The first Spotted Flycatcher of the autumn, and year, was found by JW on the 11th. It was eight days earlier than last year's first record. But the real prize was the Pied Flycatcher which SN found in trees along the Lockwood on the right side of the channel on the 25th and which stayed next day. It was part of a large influx of Pied Flycatchers into London.  Although regular at nearby sites in the autumn, they are so elusive at the Wetlands that it was the first seen by one of the locals in over 50 years watching at the reservoirs. 

        Spotted Flycatcher like Pied were seen in good numbers in London pic @porthkillier

  Whinchat is another species far more regular on the marsh where there up to four this month but the only record from the Wetlands was one on the 28th. A Wheatear was seen on the 8th but the main passage started on the 22nd - just as last year - with birds recorded on six more dates with a peak of four on the 29th. Only two Yellow Wagtails were seen on 22nd and 24th. The Wetlands is something of a no-fly zone for Tree Pipit . The bird found on the side of Lockwood by RE on the 20th was the first for at least two years and was even more usual for being flushed off the ground.  

DB @porthkillier

Wednesday, 7 August 2019

Reservoir Logs - Summer update

               @sjnewton's award-winning photograph of breeding Sand Martins             

   Summer this year may not have produced anything as unusual in London terms as 2018's pair of Long-tailed Ducks but it did add a solid six species to the annual list including a genuine mega-rarity for the reservoirs in a Treecreeper.  It seems, astonishingly, that the last known occurrence may be nearly 30 years ago. The other additions were the first Curlew and Mediterranean Gull since 2017, Wood Sandpiper - the first species to join the annual list from sound recordings - along with Coal Tit and Barnacle Goose.  They take the total at the end of July to 122.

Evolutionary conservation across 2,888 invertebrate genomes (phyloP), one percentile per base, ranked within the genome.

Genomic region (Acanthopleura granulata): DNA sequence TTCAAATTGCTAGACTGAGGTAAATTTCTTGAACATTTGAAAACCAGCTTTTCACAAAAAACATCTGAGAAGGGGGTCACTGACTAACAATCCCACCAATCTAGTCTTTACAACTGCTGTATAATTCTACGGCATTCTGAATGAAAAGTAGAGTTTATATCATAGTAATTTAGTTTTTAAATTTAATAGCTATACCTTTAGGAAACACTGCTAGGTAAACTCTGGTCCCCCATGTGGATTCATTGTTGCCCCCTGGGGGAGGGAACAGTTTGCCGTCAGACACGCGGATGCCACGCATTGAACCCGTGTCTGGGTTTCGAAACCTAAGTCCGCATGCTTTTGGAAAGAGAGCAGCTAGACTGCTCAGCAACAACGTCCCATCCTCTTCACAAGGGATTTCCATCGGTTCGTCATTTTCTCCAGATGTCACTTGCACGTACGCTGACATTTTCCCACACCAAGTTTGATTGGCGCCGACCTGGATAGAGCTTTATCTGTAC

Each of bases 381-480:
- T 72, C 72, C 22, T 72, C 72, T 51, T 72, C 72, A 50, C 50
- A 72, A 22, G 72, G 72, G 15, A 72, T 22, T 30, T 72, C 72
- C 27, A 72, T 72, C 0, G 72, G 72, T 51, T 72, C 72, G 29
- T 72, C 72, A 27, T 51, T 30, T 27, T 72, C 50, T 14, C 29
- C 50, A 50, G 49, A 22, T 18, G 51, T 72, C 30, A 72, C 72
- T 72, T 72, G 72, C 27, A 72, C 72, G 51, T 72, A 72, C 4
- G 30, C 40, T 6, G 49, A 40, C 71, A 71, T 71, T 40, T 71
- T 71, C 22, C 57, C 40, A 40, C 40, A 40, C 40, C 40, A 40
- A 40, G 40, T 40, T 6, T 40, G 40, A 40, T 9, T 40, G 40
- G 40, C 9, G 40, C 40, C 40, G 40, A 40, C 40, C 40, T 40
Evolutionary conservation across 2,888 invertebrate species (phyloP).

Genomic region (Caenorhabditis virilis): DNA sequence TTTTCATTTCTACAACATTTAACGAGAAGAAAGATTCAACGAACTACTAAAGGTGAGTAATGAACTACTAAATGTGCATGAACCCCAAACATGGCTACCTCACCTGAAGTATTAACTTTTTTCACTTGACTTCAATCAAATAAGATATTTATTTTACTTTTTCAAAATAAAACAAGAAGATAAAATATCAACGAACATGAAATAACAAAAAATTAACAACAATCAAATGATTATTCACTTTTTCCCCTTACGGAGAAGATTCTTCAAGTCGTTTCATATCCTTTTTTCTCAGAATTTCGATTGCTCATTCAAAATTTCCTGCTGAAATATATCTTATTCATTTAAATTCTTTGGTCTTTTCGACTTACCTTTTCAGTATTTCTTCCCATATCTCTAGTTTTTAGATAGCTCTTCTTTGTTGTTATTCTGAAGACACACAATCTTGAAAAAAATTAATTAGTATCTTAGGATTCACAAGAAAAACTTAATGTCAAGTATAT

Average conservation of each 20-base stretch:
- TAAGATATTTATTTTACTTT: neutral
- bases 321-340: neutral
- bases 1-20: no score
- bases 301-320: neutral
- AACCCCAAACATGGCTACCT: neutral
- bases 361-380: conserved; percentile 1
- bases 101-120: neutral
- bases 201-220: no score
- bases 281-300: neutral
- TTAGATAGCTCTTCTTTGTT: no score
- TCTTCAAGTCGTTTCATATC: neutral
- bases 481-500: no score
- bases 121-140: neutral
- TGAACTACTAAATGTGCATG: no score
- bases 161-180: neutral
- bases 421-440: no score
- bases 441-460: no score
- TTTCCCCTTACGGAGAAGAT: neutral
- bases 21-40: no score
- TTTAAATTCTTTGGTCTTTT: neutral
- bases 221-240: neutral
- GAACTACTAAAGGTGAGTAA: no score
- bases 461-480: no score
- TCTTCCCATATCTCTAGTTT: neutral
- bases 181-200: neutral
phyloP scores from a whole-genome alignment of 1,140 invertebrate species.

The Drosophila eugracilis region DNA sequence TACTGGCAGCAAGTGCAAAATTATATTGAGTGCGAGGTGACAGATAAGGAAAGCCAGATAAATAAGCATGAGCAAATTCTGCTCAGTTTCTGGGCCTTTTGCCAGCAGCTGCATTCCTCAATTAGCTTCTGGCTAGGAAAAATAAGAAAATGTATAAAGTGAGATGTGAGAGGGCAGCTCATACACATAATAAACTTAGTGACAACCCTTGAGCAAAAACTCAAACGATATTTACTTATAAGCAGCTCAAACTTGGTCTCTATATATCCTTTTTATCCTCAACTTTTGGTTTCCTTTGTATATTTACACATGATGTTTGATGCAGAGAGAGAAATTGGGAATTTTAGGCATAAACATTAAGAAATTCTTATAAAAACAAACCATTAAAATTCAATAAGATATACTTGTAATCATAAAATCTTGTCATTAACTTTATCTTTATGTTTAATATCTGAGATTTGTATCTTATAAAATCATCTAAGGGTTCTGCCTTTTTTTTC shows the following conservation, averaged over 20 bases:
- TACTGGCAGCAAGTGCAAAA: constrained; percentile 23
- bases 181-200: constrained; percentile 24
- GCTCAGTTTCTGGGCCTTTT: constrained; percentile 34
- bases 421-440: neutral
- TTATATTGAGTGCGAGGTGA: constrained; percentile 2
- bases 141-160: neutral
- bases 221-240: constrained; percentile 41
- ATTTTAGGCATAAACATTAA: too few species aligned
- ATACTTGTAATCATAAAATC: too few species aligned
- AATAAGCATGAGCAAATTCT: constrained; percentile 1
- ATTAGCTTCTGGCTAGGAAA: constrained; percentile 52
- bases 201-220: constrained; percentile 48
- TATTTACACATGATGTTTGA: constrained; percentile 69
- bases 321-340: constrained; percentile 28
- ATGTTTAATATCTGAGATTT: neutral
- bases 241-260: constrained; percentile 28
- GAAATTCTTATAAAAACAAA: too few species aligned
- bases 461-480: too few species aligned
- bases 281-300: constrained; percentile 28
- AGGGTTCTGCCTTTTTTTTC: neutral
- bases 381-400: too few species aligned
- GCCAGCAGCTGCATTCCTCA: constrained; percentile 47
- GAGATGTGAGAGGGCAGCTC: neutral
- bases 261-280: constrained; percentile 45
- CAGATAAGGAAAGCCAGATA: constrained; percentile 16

It is breeding birds, of course, which dominate the summer and, leaving aside the sad confirmation that Common Terns failed to nest, it seems to have been a productive season. It looks as if around 10 pairs of Pochard hatched young to continue the increase noted last year while broods of Tufted Ducks, which are late breeders, had already reached a similar total by mid-July. Four pairs of Shelduck also bred with 11 young surviving along with one pair of Gadwall. Sand Martins - for the first time in a few years - bred successfully in a drainage pipe near the Coppermill Tower. 

          A typically wild Barnacle Goose made a typically brief stop in June pic @sjnewton

     Canada, Greylag and Egyptian Geese also seem to have had very good breeding seasons with family parties right across the site. A count in preparation for the ringing round-up of 503 Canada and 130 Greylag was made on June 17th. A Barnacle Goose - whose visits to Walthamstow are usually one-day affairs - stayed barely long enough on East Warwick to be photographed by SN on June 7.

      A female Wigeon was an unexpected and elusive visitor to No 1 in June pic @porthkillier

  The summer brought unseasonal ducks with a female Wigeon on No 1 from June 4th to the 19th and a drake Scaup - a different bird to the regular wintering individual - on East Warwick  on June 3rd and 4th which had probably been present since the beginning of the month. The first returning Teal was seen on July 7th and the last Shelduck seven days later. Tufted Ducks are finding the reservoirs even more attractive than usual with 2105 counted on July 30 - nearly 400 more than the highest total last year.

         Kestrel, Peregrine and Common Buzzard at the Wetlands in June pic by @sjnewton